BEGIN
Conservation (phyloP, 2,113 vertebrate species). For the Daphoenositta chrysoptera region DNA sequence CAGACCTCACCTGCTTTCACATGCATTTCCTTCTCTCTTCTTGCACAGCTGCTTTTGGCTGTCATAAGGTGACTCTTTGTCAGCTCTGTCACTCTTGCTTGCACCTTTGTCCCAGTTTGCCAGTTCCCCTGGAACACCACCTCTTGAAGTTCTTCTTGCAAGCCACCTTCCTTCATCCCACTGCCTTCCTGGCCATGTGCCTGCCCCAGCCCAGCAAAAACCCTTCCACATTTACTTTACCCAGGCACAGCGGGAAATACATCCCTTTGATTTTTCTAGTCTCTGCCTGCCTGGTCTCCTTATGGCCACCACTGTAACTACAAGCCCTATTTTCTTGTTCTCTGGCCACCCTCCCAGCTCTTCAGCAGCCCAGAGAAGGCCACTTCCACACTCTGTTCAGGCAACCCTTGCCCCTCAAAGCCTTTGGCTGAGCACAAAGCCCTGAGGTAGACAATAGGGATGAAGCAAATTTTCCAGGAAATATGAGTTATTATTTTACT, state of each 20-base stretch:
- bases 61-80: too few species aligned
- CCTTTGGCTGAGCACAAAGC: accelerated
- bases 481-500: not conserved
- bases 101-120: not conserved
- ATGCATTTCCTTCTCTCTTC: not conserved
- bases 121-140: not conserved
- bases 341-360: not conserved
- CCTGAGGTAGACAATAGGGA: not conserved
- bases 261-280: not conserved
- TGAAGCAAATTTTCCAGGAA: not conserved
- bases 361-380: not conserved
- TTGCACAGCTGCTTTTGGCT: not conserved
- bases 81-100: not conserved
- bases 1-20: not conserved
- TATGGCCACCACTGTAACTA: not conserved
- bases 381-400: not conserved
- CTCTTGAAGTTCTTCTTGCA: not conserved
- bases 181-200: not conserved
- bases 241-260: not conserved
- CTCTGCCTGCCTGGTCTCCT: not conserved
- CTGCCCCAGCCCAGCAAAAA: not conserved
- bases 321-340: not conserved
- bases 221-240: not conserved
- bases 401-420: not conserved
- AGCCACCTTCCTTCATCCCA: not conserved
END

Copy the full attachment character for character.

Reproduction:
Conservation (phyloP, 2,113 vertebrate species). For the Daphoenositta chrysoptera region DNA sequence CAGACCTCACCTGCTTTCACATGCATTTCCTTCTCTCTTCTTGCACAGCTGCTTTTGGCTGTCATAAGGTGACTCTTTGTCAGCTCTGTCACTCTTGCTTGCACCTTTGTCCCAGTTTGCCAGTTCCCCTGGAACACCACCTCTTGAAGTTCTTCTTGCAAGCCACCTTCCTTCATCCCACTGCCTTCCTGGCCATGTGCCTGCCCCAGCCCAGCAAAAACCCTTCCACATTTACTTTACCCAGGCACAGCGGGAAATACATCCCTTTGATTTTTCTAGTCTCTGCCTGCCTGGTCTCCTTATGGCCACCACTGTAACTACAAGCCCTATTTTCTTGTTCTCTGGCCACCCTCCCAGCTCTTCAGCAGCCCAGAGAAGGCCACTTCCACACTCTGTTCAGGCAACCCTTGCCCCTCAAAGCCTTTGGCTGAGCACAAAGCCCTGAGGTAGACAATAGGGATGAAGCAAATTTTCCAGGAAATATGAGTTATTATTTTACT, state of each 20-base stretch:
- bases 61-80: too few species aligned
- CCTTTGGCTGAGCACAAAGC: accelerated
- bases 481-500: not conserved
- bases 101-120: not conserved
- ATGCATTTCCTTCTCTCTTC: not conserved
- bases 121-140: not conserved
- bases 341-360: not conserved
- CCTGAGGTAGACAATAGGGA: not conserved
- bases 261-280: not conserved
- TGAAGCAAATTTTCCAGGAA: not conserved
- bases 361-380: not conserved
- TTGCACAGCTGCTTTTGGCT: not conserved
- bases 81-100: not conserved
- bases 1-20: not conserved
- TATGGCCACCACTGTAACTA: not conserved
- bases 381-400: not conserved
- CTCTTGAAGTTCTTCTTGCA: not conserved
- bases 181-200: not conserved
- bases 241-260: not conserved
- CTCTGCCTGCCTGGTCTCCT: not conserved
- CTGCCCCAGCCCAGCAAAAA: not conserved
- bases 321-340: not conserved
- bases 221-240: not conserved
- bases 401-420: not conserved
- AGCCACCTTCCTTCATCCCA: not conserved